Our Multi-Asset portfolio manager based in Singapore reviews the prospects for profit margin expansion in the three main Emerging Market regions.
Emerging markets (EM) have endured strong adjustments in commodities and currencies that coupled with reforms makes a good case for better growth ahead.
As we enter the final quarter of 2016, concerns around political risk are at an uncomfortable level. October saw further volatility in the UK Pound, as negotiations around Brexit drove the currency to its lowest level in over 30 years.
Since the 2008 financial crisis, markets have become accustomed to central banks calling the shots. Investors eagerly await each central bank meeting in the hope some new form of monetary policy chicanery can help propel markets higher.
Another summer has passed in the northern hemisphere and any Brexit-related jitters appear a distant memory. Global equities have rallied almost 10% since the June lows, with most markets now in positive territory for the year.
We generally refrain from quoting external sources, but found the strength of this statement compelling. Calling an end to a 35-year long bull market is incredibly bold and we are unsure if it will prove to be right or wrong.
Many are wondering if it's time to give up on Abenomics. While some of the scepticism is understandable, we believe it is too early to throw in the towel.
TWe have been concerned for some time that the disillusioned middle class would eventually rail against the existing establishment and the set of policies they feel are responsible for leaving them behind.
The UK's late June vote in favour of 'Brexit' was initially read as a deep negative, particularly given that markets were priced strongly in favour of a 'Remain' vote. However, after brief reflection, markets outside the region saw a rally, with risk asset performance more than making up for Brexit losses.
We have previously written about our concern that monetary policy is reaching the limits of its effectiveness, particularly when considering zero and negative interest rate policies (ZIRP & NIRP) and quantitative easing (QE).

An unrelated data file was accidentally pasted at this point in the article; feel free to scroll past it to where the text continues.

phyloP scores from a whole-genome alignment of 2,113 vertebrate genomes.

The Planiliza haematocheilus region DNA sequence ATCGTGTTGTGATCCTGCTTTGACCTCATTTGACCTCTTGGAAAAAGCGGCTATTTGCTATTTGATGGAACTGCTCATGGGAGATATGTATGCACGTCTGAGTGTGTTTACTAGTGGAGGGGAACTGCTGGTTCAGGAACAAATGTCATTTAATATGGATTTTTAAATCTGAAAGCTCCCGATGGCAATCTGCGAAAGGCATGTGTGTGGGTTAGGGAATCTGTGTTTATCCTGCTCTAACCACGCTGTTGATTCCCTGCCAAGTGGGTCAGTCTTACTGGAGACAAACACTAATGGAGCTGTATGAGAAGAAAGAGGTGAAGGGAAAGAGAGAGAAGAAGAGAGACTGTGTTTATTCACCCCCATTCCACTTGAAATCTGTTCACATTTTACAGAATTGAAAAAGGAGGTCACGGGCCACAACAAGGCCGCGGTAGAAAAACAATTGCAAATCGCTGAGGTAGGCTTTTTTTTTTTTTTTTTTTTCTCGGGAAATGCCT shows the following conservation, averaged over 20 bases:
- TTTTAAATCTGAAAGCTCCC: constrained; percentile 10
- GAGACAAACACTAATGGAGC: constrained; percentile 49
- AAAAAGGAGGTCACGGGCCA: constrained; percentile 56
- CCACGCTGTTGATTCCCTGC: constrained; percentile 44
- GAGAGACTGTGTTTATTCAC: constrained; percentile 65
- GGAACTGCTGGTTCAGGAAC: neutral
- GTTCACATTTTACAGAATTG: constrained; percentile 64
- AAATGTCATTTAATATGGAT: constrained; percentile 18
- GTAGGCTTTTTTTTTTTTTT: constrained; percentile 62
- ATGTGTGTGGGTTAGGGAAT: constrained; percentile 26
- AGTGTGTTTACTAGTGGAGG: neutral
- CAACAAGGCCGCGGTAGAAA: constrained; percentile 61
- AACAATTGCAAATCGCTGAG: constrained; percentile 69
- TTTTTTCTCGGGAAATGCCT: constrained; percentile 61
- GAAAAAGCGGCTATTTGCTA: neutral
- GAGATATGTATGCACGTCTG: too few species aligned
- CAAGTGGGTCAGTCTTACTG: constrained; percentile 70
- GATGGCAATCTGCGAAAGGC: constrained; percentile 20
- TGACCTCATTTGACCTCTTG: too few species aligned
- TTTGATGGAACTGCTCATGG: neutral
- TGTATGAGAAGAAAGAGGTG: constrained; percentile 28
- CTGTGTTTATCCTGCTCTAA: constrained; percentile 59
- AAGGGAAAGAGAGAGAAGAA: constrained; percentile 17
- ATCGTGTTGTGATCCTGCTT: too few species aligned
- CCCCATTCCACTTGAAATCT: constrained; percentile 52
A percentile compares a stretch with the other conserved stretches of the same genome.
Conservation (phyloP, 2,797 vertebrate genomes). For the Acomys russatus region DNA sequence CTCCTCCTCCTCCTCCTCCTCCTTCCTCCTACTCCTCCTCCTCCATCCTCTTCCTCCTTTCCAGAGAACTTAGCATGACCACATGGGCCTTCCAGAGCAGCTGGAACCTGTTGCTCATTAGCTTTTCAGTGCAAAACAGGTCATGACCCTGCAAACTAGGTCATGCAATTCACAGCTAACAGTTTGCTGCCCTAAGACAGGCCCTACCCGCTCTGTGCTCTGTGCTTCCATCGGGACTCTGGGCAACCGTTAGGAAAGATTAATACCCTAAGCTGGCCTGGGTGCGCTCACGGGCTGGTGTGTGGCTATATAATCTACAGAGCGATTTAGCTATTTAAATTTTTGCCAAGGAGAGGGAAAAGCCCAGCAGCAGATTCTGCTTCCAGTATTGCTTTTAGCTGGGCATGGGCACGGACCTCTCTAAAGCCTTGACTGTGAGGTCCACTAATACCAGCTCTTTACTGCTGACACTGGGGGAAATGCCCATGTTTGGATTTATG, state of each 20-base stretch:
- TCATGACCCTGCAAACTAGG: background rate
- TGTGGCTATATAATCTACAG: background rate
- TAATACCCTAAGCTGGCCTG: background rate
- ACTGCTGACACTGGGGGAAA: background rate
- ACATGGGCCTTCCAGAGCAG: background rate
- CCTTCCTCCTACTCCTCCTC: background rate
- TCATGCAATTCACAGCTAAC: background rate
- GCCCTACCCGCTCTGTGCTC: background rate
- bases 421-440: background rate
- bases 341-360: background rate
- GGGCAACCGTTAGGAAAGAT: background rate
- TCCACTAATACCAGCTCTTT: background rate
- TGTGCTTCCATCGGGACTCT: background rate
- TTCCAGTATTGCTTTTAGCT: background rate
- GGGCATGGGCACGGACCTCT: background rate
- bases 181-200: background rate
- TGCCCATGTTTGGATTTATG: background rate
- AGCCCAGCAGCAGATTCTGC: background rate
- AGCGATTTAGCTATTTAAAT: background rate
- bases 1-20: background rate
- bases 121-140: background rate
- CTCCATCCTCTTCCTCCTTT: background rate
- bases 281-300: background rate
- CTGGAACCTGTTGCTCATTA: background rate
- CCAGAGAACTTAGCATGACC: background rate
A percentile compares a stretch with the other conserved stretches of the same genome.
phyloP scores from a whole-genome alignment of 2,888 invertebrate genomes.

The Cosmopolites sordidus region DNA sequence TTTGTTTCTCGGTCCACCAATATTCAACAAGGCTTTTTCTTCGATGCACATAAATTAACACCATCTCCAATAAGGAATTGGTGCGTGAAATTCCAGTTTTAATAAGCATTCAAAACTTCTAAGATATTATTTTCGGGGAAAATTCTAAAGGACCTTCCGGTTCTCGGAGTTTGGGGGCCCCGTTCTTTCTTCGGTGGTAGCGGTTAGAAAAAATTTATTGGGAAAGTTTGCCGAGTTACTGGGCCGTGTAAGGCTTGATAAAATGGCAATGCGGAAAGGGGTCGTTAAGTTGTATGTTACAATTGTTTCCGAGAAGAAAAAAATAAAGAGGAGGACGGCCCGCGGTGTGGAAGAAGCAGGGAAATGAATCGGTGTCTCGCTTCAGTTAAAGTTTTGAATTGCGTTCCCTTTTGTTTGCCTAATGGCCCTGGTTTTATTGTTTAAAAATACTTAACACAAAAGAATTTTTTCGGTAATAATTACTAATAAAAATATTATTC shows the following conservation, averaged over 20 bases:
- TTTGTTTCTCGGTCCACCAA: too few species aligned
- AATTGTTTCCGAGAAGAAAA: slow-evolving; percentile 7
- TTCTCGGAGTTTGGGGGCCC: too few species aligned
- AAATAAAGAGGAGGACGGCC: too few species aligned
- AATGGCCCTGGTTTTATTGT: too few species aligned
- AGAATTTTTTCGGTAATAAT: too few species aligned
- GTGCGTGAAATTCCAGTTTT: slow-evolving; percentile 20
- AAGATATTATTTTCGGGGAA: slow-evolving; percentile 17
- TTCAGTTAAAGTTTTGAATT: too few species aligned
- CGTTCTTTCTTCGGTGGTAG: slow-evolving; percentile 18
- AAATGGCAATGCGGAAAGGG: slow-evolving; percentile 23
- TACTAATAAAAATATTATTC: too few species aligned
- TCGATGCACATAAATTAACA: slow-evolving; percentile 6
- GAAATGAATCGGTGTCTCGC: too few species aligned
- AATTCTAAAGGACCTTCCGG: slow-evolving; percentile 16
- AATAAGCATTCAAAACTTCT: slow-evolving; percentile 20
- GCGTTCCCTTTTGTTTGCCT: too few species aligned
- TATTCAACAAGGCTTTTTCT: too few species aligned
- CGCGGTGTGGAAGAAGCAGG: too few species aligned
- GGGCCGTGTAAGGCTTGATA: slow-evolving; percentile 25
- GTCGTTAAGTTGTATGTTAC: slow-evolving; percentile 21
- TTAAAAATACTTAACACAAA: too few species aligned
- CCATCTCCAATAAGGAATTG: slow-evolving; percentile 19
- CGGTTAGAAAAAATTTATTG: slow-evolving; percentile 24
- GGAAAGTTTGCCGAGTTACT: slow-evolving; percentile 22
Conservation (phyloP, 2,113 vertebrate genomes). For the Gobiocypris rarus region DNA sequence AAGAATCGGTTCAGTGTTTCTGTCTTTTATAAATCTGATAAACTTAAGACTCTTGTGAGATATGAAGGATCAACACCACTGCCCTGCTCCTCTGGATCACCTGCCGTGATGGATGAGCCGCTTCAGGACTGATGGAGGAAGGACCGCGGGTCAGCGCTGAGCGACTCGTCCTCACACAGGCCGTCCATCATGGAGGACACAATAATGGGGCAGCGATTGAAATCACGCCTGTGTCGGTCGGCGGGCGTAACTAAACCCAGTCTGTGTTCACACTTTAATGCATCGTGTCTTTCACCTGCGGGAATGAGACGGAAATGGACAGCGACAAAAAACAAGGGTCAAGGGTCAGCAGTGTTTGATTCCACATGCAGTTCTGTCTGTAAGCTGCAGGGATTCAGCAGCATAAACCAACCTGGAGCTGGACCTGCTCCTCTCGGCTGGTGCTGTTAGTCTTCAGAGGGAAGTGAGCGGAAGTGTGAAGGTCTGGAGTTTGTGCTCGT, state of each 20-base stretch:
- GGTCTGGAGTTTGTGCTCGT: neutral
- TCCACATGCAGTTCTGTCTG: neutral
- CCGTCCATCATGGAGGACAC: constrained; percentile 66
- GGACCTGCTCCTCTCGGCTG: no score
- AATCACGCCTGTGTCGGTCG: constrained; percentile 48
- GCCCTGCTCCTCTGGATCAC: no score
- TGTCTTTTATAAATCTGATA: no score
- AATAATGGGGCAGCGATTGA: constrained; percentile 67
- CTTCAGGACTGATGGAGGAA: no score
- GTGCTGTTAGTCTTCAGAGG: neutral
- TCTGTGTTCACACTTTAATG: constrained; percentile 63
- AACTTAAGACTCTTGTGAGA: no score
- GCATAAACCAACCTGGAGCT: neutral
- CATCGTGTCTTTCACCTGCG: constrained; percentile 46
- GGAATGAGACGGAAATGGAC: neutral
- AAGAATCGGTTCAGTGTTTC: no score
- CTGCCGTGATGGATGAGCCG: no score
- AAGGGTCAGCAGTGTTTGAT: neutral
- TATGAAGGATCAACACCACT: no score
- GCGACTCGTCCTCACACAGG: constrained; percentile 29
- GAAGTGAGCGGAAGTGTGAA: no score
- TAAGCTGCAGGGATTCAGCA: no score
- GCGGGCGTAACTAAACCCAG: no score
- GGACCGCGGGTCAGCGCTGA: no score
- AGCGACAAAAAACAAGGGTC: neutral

On April 24, the first round of elections was held for a new Austrian President. The position is subordinate to the Austrian Chancellor but had still been controlled by the two mainstream parties in Austria for decades.
Since 2011, Brazilian assets have re-priced to the downside. Given the size of the adjustment – both in commodities and assets – the question is whether Brazil is now presenting attractive investment opportunities.
On March 10, the European Central Bank (ECB) delivered what is commonly referred to in market parlance as the ‘bazooka’ – a stimulus programme well beyond market expectations.
2016 began in complete panic, with risk assets including emerging markets (EMs) selling off deeply through the first few weeks of the year.
Our Singapore Multi-Asset and Equity team analysts cover oil’s swoon using a bit of humor, but the clear-cut conclusion is of great importance.
In early 2016, hedge fund Nevsky Capital decided to call it quits after 15 years of successful asset management. One of the reasons for the closure is that since the global financial crisis (GFC), emerging markets (EMs) are breaking away from the transparent 'Washington Concensus' model and are now prone to much less predictible nationalistic policies.
Real yields and inflation expectations currently suggest exceptionally low growth and low inflation far out into the future.
There are several credible reasons to expect that QE will boost corporate earnings in Europe, though by not as much as in the US. However the risk of disappointment relative to inflated expectations remains high.
These reforms coupled with strong balance sheets and demographics will support higher levels of global growth for decades to come.